Argument: Failed assassination attempts are embarrassing for a government
Targeted killing is a risky business, especially when missions fail, and they often do. The outcome in such cases is operationally damaging, and some blundered attempts have entangled Israel in a diplomatic morass.
In 1973, for example, a Mossad team in Lillehammer, Norway, on a mission to assassinate a PLO leader, mistakenly targeted an innocent restaurant waiter and caused an unpleasant diplomatic incident between Israel and Norway. Worse, in September 1997, two Mossad agents were captured in Amman after attacking a Hamas leader, Khalid Mash‘al, with a high-tech device intended to poison him. Mash‘al's life was saved after he was treated with an antidote demanded of the Israelis by the furious King Hussein. The failed attempt was not only a blow to the Mossad's impeccable image but also to fragile Israeli-Jordanian relations. It occurred during one of the low points of the Israeli-Palestinian peace process during the short term of the right-wing government of Binyamin Netanyahu. To ease the king's wrath over Israel's violation of Jordanian sovereignty, Netanyahu himself secretly traveled to Jordan, but King Hussein refused to meet with him, sending his crown prince instead. Subsequently, a deal was reached to spare the two Mossad agents from trial in Jordan by exchanging them for Hamas founder Sheikh Ahmad Yasin, imprisoned in Israel. The assassination attempt meant to weaken the leadership of Hamas instead ended up achieving exactly the opposite result.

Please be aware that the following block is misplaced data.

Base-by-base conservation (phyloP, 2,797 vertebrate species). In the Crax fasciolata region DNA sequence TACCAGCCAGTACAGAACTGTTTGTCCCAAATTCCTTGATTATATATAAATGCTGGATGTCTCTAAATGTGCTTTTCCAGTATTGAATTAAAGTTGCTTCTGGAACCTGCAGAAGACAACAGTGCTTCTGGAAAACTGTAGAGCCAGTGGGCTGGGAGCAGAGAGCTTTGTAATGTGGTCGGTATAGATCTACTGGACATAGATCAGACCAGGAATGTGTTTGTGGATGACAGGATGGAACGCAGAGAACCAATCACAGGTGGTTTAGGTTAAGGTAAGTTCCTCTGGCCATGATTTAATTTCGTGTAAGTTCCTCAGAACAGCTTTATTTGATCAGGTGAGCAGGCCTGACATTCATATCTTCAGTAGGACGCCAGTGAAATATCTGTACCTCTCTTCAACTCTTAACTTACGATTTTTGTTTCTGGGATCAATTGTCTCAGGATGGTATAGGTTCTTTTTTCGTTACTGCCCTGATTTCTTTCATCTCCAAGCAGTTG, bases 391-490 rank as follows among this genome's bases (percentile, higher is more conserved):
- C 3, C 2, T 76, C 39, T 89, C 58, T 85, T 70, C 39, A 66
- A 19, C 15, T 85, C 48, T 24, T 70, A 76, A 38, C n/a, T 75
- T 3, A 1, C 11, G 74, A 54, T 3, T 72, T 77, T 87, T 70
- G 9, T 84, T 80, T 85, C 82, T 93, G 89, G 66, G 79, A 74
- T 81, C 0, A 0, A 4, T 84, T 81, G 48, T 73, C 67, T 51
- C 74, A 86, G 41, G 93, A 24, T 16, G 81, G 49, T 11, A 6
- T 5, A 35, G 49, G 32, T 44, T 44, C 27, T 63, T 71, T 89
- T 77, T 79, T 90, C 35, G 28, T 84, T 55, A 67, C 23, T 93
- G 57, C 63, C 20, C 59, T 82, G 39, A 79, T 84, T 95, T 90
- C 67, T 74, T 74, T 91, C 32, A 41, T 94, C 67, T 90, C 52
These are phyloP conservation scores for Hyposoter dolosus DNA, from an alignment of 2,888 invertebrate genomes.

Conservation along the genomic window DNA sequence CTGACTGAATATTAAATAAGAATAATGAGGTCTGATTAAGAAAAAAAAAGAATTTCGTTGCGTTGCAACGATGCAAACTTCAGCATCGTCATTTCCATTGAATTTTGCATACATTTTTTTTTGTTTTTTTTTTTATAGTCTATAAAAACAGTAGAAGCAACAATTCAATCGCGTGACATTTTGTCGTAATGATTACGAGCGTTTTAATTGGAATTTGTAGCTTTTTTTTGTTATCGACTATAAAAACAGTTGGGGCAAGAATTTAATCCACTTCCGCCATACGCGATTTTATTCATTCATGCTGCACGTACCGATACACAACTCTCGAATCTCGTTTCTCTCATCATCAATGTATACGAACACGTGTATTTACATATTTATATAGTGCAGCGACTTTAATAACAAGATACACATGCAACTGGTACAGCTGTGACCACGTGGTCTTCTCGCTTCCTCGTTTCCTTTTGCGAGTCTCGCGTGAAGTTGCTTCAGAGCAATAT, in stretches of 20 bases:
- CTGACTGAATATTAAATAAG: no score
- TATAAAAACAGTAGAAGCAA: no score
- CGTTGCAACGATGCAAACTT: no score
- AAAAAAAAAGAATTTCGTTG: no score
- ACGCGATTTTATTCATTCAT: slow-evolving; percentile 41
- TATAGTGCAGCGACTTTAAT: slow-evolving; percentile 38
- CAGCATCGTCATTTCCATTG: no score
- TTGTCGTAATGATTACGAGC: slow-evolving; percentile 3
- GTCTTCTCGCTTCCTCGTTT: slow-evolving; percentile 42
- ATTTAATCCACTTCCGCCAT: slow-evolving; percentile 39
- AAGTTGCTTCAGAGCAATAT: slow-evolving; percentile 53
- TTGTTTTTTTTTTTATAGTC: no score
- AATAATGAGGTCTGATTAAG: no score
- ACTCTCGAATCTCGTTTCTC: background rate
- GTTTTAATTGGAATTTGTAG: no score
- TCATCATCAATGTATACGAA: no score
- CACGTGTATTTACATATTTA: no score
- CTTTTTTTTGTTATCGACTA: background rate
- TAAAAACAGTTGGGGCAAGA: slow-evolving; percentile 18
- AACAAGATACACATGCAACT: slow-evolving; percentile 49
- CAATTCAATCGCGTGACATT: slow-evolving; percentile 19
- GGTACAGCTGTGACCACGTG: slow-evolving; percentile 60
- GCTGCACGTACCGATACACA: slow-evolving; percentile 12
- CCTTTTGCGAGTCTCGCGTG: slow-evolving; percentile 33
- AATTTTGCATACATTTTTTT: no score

To make things worse, Israel also found itself involved in an embarrassing diplomatic incident with the government of Canada. It was discovered that the Mossad tried to cover its tracks by equipping Mash‘al's assassins with forged Canadian passports. The Mash‘al case is a good example of the risks involved in assassination attempts carried out in foreign countries. The short-term gain derived from a successful operation can be easily offset by the severe damage to long-term diplomatic relations in the case of a blunder."
Abraham D. Sofaer. "Responses to Terrorism. Targeted killing is a necessary option.". San Francisco Chronicle. March 26, 2004 - "The gravest risk associated with targeted killings is in fact that they can do more harm than good. This is why President Bush has warned Israel that, even though he acknowledges its right to defend itself against terrorist murderers, Israel should weigh carefully the consequences of its actions. Killing leaders of opposing governments and groups may be necessary, justified and may sometimes be the best and least damaging way of achieving positive political consequences. But such actions can also escalate the costs of a conflict, cause greater and more lasting embitterment and preclude nonmilitary solutions. At the most basic level, targeted killings can backfire when the wrong target is killed, or when would-be killers become victims or prisoners. When Israel tried some years ago to kill a well-known terrorist in Jordan, they not only missed their target, they were arrested. Jordan (which had just made peace with Israel) was furious, and Israel had to release none other than Yassin to get its agents released."